Input sin(0.5,x) for the 0.5th order derivative of sin(x), which is denoted by `sin^((0.5))(x)`.
It is differrent from power of sin(x) as `sin(x)^2`.
sin(0.5,x) can be computed and plot. d(sin(x),x,0.5) computes the 0.5th order derivative of sin(x).
If you want to hold it (not evaluate), use the derivative holder ds(y,x,0.5).
Property of Fractional Calculus
Two times of semiderivative equal to first derivative,
`d^0.5/dx^0.5 d^0.5/dx^0.5 sin(x) = d/dx sin(x) = cos(x)`
Complex order derivative
The order can be extented to complex number,
the (1+i) order derivative and the (1-i) order derivative equal to second derivative,
`d^(1+i)/dx^(1+i) d^(1-i)/dx^(1-i) sin(x) = d^2/dx^2 sin(x) = -sin(x)`
Variable order derivative
The order can be changed as a function, e.g. sin(x) order from -1 to 1.
`d^cos(x)/dx^cos(x)` sin(x) =
derivative of x with the order changed from -1 to 1.
Difference between Caputo definition and the Riemann-Liouville (R-L) definition
The Caputo (Davison-Essex) and the Riemann-Liouville definitions are different in the following aspect: in the Caputo formula, differentiation is performed first, then integration;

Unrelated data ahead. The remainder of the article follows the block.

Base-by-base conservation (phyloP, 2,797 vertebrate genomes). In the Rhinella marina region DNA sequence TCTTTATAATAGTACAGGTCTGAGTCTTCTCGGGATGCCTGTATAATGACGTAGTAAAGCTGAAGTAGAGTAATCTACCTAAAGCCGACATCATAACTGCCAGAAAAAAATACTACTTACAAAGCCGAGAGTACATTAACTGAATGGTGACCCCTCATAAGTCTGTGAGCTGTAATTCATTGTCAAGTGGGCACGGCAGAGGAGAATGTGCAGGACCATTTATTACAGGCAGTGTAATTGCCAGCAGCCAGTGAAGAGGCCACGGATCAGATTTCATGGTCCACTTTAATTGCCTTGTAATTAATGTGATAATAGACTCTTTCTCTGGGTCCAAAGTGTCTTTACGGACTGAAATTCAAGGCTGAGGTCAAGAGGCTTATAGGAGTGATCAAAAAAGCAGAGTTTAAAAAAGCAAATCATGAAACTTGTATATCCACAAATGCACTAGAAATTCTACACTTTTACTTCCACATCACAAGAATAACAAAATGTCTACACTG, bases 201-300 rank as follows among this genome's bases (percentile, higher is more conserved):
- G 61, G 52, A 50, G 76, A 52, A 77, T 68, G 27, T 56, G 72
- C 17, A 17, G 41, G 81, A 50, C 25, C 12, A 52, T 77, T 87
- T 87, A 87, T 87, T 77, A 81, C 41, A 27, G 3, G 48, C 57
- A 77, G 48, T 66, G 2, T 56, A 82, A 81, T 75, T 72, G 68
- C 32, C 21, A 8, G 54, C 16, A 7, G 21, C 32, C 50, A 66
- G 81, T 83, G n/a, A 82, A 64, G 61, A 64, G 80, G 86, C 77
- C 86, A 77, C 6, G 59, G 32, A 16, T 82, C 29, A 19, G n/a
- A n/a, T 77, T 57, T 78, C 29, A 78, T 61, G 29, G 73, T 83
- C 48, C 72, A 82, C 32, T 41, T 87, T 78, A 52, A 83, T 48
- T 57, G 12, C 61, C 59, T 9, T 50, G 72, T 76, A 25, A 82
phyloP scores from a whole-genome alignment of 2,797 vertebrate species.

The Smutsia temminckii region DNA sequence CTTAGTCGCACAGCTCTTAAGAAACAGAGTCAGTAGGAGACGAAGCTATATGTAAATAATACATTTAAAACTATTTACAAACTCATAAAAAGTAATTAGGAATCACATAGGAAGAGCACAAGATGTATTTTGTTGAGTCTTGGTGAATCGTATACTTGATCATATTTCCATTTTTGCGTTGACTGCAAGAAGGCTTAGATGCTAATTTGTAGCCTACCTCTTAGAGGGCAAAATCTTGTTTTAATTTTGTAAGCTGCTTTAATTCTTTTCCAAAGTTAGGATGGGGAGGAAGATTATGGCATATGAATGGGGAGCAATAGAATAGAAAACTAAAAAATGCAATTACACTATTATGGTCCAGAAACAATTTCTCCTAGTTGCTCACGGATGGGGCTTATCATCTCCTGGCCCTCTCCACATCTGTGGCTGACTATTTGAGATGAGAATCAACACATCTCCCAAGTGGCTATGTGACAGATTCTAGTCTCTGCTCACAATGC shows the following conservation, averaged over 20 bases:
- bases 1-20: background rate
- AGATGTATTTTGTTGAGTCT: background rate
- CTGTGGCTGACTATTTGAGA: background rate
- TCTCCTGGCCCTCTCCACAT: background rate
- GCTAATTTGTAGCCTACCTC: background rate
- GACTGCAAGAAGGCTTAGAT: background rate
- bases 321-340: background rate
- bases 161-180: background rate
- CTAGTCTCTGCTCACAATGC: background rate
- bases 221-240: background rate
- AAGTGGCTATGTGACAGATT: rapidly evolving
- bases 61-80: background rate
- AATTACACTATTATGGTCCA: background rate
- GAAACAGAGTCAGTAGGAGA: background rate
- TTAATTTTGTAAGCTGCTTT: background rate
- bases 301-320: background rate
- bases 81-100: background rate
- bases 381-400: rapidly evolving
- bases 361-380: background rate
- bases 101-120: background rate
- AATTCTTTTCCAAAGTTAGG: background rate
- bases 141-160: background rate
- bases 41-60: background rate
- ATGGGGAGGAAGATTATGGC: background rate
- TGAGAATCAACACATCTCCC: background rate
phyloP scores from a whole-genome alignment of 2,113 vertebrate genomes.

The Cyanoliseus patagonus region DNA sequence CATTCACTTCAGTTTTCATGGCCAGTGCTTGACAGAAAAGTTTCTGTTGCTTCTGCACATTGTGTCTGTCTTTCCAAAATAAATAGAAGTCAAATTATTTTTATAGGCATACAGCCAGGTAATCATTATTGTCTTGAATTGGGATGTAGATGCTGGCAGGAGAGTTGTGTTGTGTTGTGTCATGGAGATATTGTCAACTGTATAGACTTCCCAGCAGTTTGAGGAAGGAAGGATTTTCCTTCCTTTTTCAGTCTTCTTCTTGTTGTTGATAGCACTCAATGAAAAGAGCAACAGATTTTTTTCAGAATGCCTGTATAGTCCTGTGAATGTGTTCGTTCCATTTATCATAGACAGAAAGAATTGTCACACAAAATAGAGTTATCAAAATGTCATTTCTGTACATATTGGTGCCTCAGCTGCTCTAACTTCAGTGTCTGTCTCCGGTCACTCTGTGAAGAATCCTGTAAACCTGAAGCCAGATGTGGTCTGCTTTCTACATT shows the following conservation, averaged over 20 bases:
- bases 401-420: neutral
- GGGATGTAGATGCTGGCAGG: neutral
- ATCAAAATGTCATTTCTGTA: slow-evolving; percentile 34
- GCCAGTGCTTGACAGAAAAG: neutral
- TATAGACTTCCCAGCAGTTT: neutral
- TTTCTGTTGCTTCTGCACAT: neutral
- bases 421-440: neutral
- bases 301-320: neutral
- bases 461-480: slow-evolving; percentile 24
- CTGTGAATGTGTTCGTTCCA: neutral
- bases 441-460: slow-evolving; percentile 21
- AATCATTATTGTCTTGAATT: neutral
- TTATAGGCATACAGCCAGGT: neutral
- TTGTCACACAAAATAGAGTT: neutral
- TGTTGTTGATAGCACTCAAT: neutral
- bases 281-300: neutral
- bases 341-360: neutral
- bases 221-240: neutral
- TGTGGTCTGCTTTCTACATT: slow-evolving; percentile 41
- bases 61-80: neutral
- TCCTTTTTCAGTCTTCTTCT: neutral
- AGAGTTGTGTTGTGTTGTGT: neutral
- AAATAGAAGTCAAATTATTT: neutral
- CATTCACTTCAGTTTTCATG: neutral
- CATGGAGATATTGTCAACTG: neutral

but in the R-L formula it is the other way around. The Caputo definition has advantages over the R-L definition:
1. The Caputo definition implemented maps constants to zero, imitating integer order differentiation, while the R-L definition does not.
2. The Caputo definition requires initial value in fractional differential equation is the same as in differential equations, while the R-L definition does not.
These properties of the Caputo definition make it suitable to work with initial value problems for fractional differential equations. So the Caputo definition is used here.
If you want to use the Riemann defintion, use the Laplace transform solver lasolve().
lasolve(y(-0.5,x)=1) give nonzero.